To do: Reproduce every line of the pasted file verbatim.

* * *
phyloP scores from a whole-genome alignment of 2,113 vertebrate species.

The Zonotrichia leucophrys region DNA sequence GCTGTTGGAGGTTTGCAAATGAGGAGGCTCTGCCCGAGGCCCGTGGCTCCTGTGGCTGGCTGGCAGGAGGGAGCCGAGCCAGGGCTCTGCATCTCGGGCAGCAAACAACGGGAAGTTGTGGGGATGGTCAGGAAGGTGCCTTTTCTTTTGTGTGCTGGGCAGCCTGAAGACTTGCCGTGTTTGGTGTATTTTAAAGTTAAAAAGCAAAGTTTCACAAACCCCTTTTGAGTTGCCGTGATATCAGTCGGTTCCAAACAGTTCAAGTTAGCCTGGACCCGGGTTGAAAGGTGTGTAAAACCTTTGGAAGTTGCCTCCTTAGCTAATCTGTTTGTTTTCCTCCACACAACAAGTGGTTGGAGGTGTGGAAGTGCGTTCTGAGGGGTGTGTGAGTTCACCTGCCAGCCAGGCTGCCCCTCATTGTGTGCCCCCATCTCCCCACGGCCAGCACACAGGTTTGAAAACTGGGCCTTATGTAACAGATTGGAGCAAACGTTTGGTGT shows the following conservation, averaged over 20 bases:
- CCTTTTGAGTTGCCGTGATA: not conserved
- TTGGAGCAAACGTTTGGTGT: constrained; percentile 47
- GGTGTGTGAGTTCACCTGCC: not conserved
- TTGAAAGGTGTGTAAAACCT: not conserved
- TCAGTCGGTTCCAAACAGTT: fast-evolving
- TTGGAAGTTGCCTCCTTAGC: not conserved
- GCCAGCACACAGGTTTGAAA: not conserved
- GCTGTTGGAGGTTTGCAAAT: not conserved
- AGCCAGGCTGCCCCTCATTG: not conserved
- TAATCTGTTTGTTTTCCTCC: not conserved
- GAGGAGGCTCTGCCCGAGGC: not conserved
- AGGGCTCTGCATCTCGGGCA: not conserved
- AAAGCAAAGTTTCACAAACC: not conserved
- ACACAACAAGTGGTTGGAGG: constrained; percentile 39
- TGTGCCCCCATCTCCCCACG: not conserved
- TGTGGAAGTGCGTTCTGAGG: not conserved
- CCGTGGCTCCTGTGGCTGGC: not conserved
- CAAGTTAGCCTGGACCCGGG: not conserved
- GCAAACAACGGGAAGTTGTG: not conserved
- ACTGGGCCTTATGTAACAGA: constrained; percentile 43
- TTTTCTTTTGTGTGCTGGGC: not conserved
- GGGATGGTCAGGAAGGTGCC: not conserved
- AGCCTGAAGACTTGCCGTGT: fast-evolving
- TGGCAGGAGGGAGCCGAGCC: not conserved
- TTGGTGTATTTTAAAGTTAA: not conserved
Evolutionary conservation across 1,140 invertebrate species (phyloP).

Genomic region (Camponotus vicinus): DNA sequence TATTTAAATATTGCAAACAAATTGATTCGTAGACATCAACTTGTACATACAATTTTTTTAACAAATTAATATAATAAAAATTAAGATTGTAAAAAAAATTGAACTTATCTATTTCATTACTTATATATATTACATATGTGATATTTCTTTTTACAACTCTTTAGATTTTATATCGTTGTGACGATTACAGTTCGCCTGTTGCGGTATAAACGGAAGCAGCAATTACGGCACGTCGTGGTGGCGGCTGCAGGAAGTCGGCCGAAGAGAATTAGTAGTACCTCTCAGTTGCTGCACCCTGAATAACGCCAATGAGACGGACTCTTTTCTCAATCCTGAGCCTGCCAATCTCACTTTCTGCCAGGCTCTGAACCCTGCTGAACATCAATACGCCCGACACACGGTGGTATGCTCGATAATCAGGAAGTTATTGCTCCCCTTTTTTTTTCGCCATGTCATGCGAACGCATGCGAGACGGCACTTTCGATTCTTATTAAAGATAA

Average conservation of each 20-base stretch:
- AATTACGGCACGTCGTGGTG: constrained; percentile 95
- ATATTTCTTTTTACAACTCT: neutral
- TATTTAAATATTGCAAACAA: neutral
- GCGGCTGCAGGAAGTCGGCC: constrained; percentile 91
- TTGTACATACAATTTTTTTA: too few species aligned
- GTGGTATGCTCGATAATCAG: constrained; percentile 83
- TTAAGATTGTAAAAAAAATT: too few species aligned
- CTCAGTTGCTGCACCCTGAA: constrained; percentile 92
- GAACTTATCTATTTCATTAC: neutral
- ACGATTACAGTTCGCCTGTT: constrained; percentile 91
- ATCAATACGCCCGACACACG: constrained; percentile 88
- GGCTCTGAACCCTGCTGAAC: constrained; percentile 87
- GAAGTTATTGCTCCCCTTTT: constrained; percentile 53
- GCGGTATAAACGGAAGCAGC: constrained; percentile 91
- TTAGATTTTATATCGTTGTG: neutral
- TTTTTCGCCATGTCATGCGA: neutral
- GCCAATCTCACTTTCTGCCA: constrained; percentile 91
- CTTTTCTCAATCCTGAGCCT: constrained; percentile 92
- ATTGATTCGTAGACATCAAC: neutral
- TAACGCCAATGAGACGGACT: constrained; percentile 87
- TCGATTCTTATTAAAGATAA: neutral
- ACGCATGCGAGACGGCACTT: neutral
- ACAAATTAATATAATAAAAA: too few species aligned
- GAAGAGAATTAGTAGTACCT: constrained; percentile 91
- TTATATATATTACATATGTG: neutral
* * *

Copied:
phyloP scores from a whole-genome alignment of 2,113 vertebrate species.

The Zonotrichia leucophrys region DNA sequence GCTGTTGGAGGTTTGCAAATGAGGAGGCTCTGCCCGAGGCCCGTGGCTCCTGTGGCTGGCTGGCAGGAGGGAGCCGAGCCAGGGCTCTGCATCTCGGGCAGCAAACAACGGGAAGTTGTGGGGATGGTCAGGAAGGTGCCTTTTCTTTTGTGTGCTGGGCAGCCTGAAGACTTGCCGTGTTTGGTGTATTTTAAAGTTAAAAAGCAAAGTTTCACAAACCCCTTTTGAGTTGCCGTGATATCAGTCGGTTCCAAACAGTTCAAGTTAGCCTGGACCCGGGTTGAAAGGTGTGTAAAACCTTTGGAAGTTGCCTCCTTAGCTAATCTGTTTGTTTTCCTCCACACAACAAGTGGTTGGAGGTGTGGAAGTGCGTTCTGAGGGGTGTGTGAGTTCACCTGCCAGCCAGGCTGCCCCTCATTGTGTGCCCCCATCTCCCCACGGCCAGCACACAGGTTTGAAAACTGGGCCTTATGTAACAGATTGGAGCAAACGTTTGGTGT shows the following conservation, averaged over 20 bases:
- CCTTTTGAGTTGCCGTGATA: not conserved
- TTGGAGCAAACGTTTGGTGT: constrained; percentile 47
- GGTGTGTGAGTTCACCTGCC: not conserved
- TTGAAAGGTGTGTAAAACCT: not conserved
- TCAGTCGGTTCCAAACAGTT: fast-evolving
- TTGGAAGTTGCCTCCTTAGC: not conserved
- GCCAGCACACAGGTTTGAAA: not conserved
- GCTGTTGGAGGTTTGCAAAT: not conserved
- AGCCAGGCTGCCCCTCATTG: not conserved
- TAATCTGTTTGTTTTCCTCC: not conserved
- GAGGAGGCTCTGCCCGAGGC: not conserved
- AGGGCTCTGCATCTCGGGCA: not conserved
- AAAGCAAAGTTTCACAAACC: not conserved
- ACACAACAAGTGGTTGGAGG: constrained; percentile 39
- TGTGCCCCCATCTCCCCACG: not conserved
- TGTGGAAGTGCGTTCTGAGG: not conserved
- CCGTGGCTCCTGTGGCTGGC: not conserved
- CAAGTTAGCCTGGACCCGGG: not conserved
- GCAAACAACGGGAAGTTGTG: not conserved
- ACTGGGCCTTATGTAACAGA: constrained; percentile 43
- TTTTCTTTTGTGTGCTGGGC: not conserved
- GGGATGGTCAGGAAGGTGCC: not conserved
- AGCCTGAAGACTTGCCGTGT: fast-evolving
- TGGCAGGAGGGAGCCGAGCC: not conserved
- TTGGTGTATTTTAAAGTTAA: not conserved
Evolutionary conservation across 1,140 invertebrate species (phyloP).

Genomic region (Camponotus vicinus): DNA sequence TATTTAAATATTGCAAACAAATTGATTCGTAGACATCAACTTGTACATACAATTTTTTTAACAAATTAATATAATAAAAATTAAGATTGTAAAAAAAATTGAACTTATCTATTTCATTACTTATATATATTACATATGTGATATTTCTTTTTACAACTCTTTAGATTTTATATCGTTGTGACGATTACAGTTCGCCTGTTGCGGTATAAACGGAAGCAGCAATTACGGCACGTCGTGGTGGCGGCTGCAGGAAGTCGGCCGAAGAGAATTAGTAGTACCTCTCAGTTGCTGCACCCTGAATAACGCCAATGAGACGGACTCTTTTCTCAATCCTGAGCCTGCCAATCTCACTTTCTGCCAGGCTCTGAACCCTGCTGAACATCAATACGCCCGACACACGGTGGTATGCTCGATAATCAGGAAGTTATTGCTCCCCTTTTTTTTTCGCCATGTCATGCGAACGCATGCGAGACGGCACTTTCGATTCTTATTAAAGATAA

Average conservation of each 20-base stretch:
- AATTACGGCACGTCGTGGTG: constrained; percentile 95
- ATATTTCTTTTTACAACTCT: neutral
- TATTTAAATATTGCAAACAA: neutral
- GCGGCTGCAGGAAGTCGGCC: constrained; percentile 91
- TTGTACATACAATTTTTTTA: too few species aligned
- GTGGTATGCTCGATAATCAG: constrained; percentile 83
- TTAAGATTGTAAAAAAAATT: too few species aligned
- CTCAGTTGCTGCACCCTGAA: constrained; percentile 92
- GAACTTATCTATTTCATTAC: neutral
- ACGATTACAGTTCGCCTGTT: constrained; percentile 91
- ATCAATACGCCCGACACACG: constrained; percentile 88
- GGCTCTGAACCCTGCTGAAC: constrained; percentile 87
- GAAGTTATTGCTCCCCTTTT: constrained; percentile 53
- GCGGTATAAACGGAAGCAGC: constrained; percentile 91
- TTAGATTTTATATCGTTGTG: neutral
- TTTTTCGCCATGTCATGCGA: neutral
- GCCAATCTCACTTTCTGCCA: constrained; percentile 91
- CTTTTCTCAATCCTGAGCCT: constrained; percentile 92
- ATTGATTCGTAGACATCAAC: neutral
- TAACGCCAATGAGACGGACT: constrained; percentile 87
- TCGATTCTTATTAAAGATAA: neutral
- ACGCATGCGAGACGGCACTT: neutral
- ACAAATTAATATAATAAAAA: too few species aligned
- GAAGAGAATTAGTAGTACCT: constrained; percentile 91
- TTATATATATTACATATGTG: neutral